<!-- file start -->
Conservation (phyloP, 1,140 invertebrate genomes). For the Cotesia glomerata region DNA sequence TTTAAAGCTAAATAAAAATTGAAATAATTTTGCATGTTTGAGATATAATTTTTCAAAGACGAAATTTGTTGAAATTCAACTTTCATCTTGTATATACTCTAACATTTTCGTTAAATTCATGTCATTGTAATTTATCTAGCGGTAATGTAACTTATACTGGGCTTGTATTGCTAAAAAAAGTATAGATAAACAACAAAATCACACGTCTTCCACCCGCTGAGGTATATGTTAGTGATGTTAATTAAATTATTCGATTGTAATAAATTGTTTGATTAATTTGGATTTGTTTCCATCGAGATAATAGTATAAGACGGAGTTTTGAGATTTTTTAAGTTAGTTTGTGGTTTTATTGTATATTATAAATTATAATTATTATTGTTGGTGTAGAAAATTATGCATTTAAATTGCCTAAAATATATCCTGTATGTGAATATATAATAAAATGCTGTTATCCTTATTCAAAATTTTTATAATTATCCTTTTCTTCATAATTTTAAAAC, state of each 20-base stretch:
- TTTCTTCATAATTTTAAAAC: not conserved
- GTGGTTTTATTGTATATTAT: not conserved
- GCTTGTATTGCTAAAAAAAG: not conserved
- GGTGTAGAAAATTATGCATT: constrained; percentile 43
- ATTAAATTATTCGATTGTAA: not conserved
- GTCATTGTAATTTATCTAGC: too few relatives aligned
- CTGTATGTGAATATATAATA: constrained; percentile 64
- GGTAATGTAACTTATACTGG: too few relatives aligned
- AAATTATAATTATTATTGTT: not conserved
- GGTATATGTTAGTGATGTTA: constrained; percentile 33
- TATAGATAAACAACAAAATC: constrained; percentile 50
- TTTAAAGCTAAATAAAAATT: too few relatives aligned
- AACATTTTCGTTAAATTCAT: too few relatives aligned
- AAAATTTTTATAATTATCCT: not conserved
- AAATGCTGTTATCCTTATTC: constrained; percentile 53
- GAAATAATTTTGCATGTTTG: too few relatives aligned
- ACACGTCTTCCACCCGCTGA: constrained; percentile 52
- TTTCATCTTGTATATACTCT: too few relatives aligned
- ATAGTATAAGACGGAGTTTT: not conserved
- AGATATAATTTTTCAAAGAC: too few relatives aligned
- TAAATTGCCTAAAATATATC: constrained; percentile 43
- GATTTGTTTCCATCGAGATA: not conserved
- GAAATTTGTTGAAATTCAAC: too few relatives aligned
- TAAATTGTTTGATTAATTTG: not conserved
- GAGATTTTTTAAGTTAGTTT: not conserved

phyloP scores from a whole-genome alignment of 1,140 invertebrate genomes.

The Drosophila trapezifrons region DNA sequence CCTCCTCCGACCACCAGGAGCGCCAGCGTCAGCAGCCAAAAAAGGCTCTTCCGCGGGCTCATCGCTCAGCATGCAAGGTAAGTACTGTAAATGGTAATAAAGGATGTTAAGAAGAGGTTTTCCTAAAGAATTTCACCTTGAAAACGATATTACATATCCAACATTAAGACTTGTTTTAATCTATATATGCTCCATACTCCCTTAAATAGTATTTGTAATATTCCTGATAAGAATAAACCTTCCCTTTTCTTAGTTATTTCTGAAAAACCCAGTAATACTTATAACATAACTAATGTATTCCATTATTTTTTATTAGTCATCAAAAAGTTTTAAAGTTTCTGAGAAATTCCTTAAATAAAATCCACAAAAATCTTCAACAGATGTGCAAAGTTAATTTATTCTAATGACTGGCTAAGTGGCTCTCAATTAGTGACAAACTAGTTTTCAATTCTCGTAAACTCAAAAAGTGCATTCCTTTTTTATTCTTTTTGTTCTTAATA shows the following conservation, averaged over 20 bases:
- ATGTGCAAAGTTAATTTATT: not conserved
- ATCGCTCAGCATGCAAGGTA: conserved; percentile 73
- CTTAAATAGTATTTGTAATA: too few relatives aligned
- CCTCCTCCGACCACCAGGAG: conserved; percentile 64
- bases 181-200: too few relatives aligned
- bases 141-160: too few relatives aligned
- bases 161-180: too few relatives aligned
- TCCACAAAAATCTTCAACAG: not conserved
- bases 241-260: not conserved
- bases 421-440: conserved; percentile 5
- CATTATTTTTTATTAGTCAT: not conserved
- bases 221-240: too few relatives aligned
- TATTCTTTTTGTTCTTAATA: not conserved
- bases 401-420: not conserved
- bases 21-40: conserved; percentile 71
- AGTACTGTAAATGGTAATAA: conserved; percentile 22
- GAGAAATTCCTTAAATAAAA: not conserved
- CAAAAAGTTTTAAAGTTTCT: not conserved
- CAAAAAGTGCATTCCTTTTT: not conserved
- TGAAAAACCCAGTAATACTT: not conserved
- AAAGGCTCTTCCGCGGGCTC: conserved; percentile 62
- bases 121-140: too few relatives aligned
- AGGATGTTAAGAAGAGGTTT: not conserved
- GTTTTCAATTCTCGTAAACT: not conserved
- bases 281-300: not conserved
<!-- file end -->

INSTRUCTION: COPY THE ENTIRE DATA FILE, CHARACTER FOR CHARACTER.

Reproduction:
Conservation (phyloP, 1,140 invertebrate genomes). For the Cotesia glomerata region DNA sequence TTTAAAGCTAAATAAAAATTGAAATAATTTTGCATGTTTGAGATATAATTTTTCAAAGACGAAATTTGTTGAAATTCAACTTTCATCTTGTATATACTCTAACATTTTCGTTAAATTCATGTCATTGTAATTTATCTAGCGGTAATGTAACTTATACTGGGCTTGTATTGCTAAAAAAAGTATAGATAAACAACAAAATCACACGTCTTCCACCCGCTGAGGTATATGTTAGTGATGTTAATTAAATTATTCGATTGTAATAAATTGTTTGATTAATTTGGATTTGTTTCCATCGAGATAATAGTATAAGACGGAGTTTTGAGATTTTTTAAGTTAGTTTGTGGTTTTATTGTATATTATAAATTATAATTATTATTGTTGGTGTAGAAAATTATGCATTTAAATTGCCTAAAATATATCCTGTATGTGAATATATAATAAAATGCTGTTATCCTTATTCAAAATTTTTATAATTATCCTTTTCTTCATAATTTTAAAAC, state of each 20-base stretch:
- TTTCTTCATAATTTTAAAAC: not conserved
- GTGGTTTTATTGTATATTAT: not conserved
- GCTTGTATTGCTAAAAAAAG: not conserved
- GGTGTAGAAAATTATGCATT: constrained; percentile 43
- ATTAAATTATTCGATTGTAA: not conserved
- GTCATTGTAATTTATCTAGC: too few relatives aligned
- CTGTATGTGAATATATAATA: constrained; percentile 64
- GGTAATGTAACTTATACTGG: too few relatives aligned
- AAATTATAATTATTATTGTT: not conserved
- GGTATATGTTAGTGATGTTA: constrained; percentile 33
- TATAGATAAACAACAAAATC: constrained; percentile 50
- TTTAAAGCTAAATAAAAATT: too few relatives aligned
- AACATTTTCGTTAAATTCAT: too few relatives aligned
- AAAATTTTTATAATTATCCT: not conserved
- AAATGCTGTTATCCTTATTC: constrained; percentile 53
- GAAATAATTTTGCATGTTTG: too few relatives aligned
- ACACGTCTTCCACCCGCTGA: constrained; percentile 52
- TTTCATCTTGTATATACTCT: too few relatives aligned
- ATAGTATAAGACGGAGTTTT: not conserved
- AGATATAATTTTTCAAAGAC: too few relatives aligned
- TAAATTGCCTAAAATATATC: constrained; percentile 43
- GATTTGTTTCCATCGAGATA: not conserved
- GAAATTTGTTGAAATTCAAC: too few relatives aligned
- TAAATTGTTTGATTAATTTG: not conserved
- GAGATTTTTTAAGTTAGTTT: not conserved

phyloP scores from a whole-genome alignment of 1,140 invertebrate genomes.

The Drosophila trapezifrons region DNA sequence CCTCCTCCGACCACCAGGAGCGCCAGCGTCAGCAGCCAAAAAAGGCTCTTCCGCGGGCTCATCGCTCAGCATGCAAGGTAAGTACTGTAAATGGTAATAAAGGATGTTAAGAAGAGGTTTTCCTAAAGAATTTCACCTTGAAAACGATATTACATATCCAACATTAAGACTTGTTTTAATCTATATATGCTCCATACTCCCTTAAATAGTATTTGTAATATTCCTGATAAGAATAAACCTTCCCTTTTCTTAGTTATTTCTGAAAAACCCAGTAATACTTATAACATAACTAATGTATTCCATTATTTTTTATTAGTCATCAAAAAGTTTTAAAGTTTCTGAGAAATTCCTTAAATAAAATCCACAAAAATCTTCAACAGATGTGCAAAGTTAATTTATTCTAATGACTGGCTAAGTGGCTCTCAATTAGTGACAAACTAGTTTTCAATTCTCGTAAACTCAAAAAGTGCATTCCTTTTTTATTCTTTTTGTTCTTAATA shows the following conservation, averaged over 20 bases:
- ATGTGCAAAGTTAATTTATT: not conserved
- ATCGCTCAGCATGCAAGGTA: conserved; percentile 73
- CTTAAATAGTATTTGTAATA: too few relatives aligned
- CCTCCTCCGACCACCAGGAG: conserved; percentile 64
- bases 181-200: too few relatives aligned
- bases 141-160: too few relatives aligned
- bases 161-180: too few relatives aligned
- TCCACAAAAATCTTCAACAG: not conserved
- bases 241-260: not conserved
- bases 421-440: conserved; percentile 5
- CATTATTTTTTATTAGTCAT: not conserved
- bases 221-240: too few relatives aligned
- TATTCTTTTTGTTCTTAATA: not conserved
- bases 401-420: not conserved
- bases 21-40: conserved; percentile 71
- AGTACTGTAAATGGTAATAA: conserved; percentile 22
- GAGAAATTCCTTAAATAAAA: not conserved
- CAAAAAGTTTTAAAGTTTCT: not conserved
- CAAAAAGTGCATTCCTTTTT: not conserved
- TGAAAAACCCAGTAATACTT: not conserved
- AAAGGCTCTTCCGCGGGCTC: conserved; percentile 62
- bases 121-140: too few relatives aligned
- AGGATGTTAAGAAGAGGTTT: not conserved
- GTTTTCAATTCTCGTAAACT: not conserved
- bases 281-300: not conserved